Who knew jobs data could be so exciting?
The September jobs report ignited a firestorm when Jack Welch, former General Electric chief executive officer and Reuters contributor, asserted (or implied, or wondered if) the unemployment rate had been politically doctored to give President Barack Obama an electoral advantage. After all, how can the unemployment rate drop a full 0.3 percentage points to 7.8 percent when the economy is creating only 114,000 jobs?
More on that later. First, let’s dismiss the notion that the integrity of the data-collection process was undermined. Anyone at all familiar with the production of federal economic statistics – at the Bureau of Labor Statistics, the Bureau of Economic Analysis, the Federal Reserve, or elsewhere – can appreciate the firewalls that exist between the professional collection, analysis and publication of economic data and the remainder of the agencies’ missions – especially their political appointees. It is unfathomable that these would be breached.
It is even more unfathomable that they would be breached without the career civil servants getting on the telephone to, say, Reuters and reporting the political manipulation within a nanosecond of it occurring. And still more unfathomable that such a breach would be initiated and covered up successfully, while only lowering the rate to 7.8 percent. Why not 6.8?
For many, that simply makes the puzzle all the more baffling. How did this happen?
The employment report, as we now all know, has two measures of job creation: the payroll survey and the household survey.
In September, the payroll survey – derived from asking employers how many people they employed that month – showed that the economy created 114,000 jobs. This is consistent with an economy growing at 1 to 2 percent. The household survey – derived from asking households who in the house has a job – showed a stunning 873,000 new jobs. This is this highest that number has been since June of 1983. This makes no sense; it is out of line with any of the other data on the economy for September.
Even more amazing, more than 560,000 of those are part-time jobs. That is really stunning. One would expect that as extended unemployment benefits expire (and they are), some workers would migrate back to employment – that is a tried-and-true economic link. Some of those might first end up in a part-time setting. But why 560,000? And why in September?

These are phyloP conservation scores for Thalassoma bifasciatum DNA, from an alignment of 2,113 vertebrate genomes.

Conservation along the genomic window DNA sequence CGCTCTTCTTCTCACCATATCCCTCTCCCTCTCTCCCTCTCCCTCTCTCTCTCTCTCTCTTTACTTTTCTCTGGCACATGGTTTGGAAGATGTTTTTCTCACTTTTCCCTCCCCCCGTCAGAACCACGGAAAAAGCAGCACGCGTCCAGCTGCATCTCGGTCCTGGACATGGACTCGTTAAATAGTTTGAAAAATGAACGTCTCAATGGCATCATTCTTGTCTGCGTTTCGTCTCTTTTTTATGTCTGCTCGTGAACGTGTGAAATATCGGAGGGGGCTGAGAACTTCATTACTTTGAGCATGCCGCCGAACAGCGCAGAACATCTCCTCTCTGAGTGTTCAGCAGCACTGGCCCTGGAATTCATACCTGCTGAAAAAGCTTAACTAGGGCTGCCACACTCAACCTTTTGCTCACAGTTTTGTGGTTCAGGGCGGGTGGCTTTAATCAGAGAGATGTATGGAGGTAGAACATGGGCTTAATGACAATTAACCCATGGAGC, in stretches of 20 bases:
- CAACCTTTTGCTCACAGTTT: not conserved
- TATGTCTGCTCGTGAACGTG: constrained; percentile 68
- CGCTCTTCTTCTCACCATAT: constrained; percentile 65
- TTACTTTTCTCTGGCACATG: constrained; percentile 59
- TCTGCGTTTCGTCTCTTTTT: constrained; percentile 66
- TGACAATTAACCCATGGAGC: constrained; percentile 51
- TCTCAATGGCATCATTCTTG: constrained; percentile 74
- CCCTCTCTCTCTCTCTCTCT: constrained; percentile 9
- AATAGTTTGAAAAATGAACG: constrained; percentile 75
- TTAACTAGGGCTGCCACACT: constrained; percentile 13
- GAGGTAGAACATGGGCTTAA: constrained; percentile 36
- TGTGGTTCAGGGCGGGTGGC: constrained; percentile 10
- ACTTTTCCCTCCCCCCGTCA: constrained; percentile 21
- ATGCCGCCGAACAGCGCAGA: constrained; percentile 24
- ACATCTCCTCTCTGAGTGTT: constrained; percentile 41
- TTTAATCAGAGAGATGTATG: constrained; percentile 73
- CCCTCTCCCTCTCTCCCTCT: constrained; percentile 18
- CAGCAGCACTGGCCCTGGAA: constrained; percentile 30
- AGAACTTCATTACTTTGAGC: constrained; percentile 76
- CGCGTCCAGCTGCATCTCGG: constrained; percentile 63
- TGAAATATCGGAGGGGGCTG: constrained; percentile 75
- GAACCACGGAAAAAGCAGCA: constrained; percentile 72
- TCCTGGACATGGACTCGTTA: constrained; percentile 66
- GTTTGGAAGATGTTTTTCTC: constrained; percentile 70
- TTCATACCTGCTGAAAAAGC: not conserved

The fact is that the household survey has only 55,000 to 60,000 households in the sample. To make it representative, it has to cover gender, age, race and education level. That means that there are likely relatively few people in any particular “cell” – how many female, Asian-American, 34-year-old, high-school-educated individuals will be in the September survey. So there is always the chance that the sample is simply not representative of the U.S. population and a misleading indicator of what is going on in the labor market. That appears to be the case here.
So in my first reading of the Bureau of Labor Statistics report, I throw out the household survey.
Digging a bit further, the September jobs report is solid – assuming you have bought into the new normal. Yes, the economy is creating jobs. But the pace remains far too slow to dig the U.S. out of its malaise quickly. At a rate of 114,000 jobs per month, unemployment would not get back to 6.6 percent (the average unemployment rate two years into the average postwar recovery) until September 2026. That pace is far, far too slow.
Average hourly earnings finally increased in September. One component of recovery that has largely been missing, and unreported, is increases in real, disposable income. So rising earnings is no doubt a positive change for the economy.
Labor force participation is up 0.1 percent, to 63.6 percent. Over the past several months we have seen labor force participation plummet – indicating that people are giving up all hope of finding work. It’s positive to see consumer confidence increase. Americans who have been struggling for years are looking for work again – and finding it.
What we learned Monday is that the economy is not falling, but it is not accelerating. The economy is moving sideways.
The broadest measure of unemployment remains unchanged at 14.7 percent. We are still facing a number of downside risks, still generating too little income, and well behind schedule in recovering.
So, on the whole, September’s report was modestly positive and no cause for either conspiracy theory or celebration.
But get ready for more finger-pointing and controversy. In October, the statistical anomalies will likely disappear, the 873,000 jobs will evaporate and the unemployment rate will jump north just prior to the election.
Who knew economic data could be so exciting?
PHOTO: People wait in line to enter a job fair in New York, April 18, 2012. REUTERS/Shannon Stapleton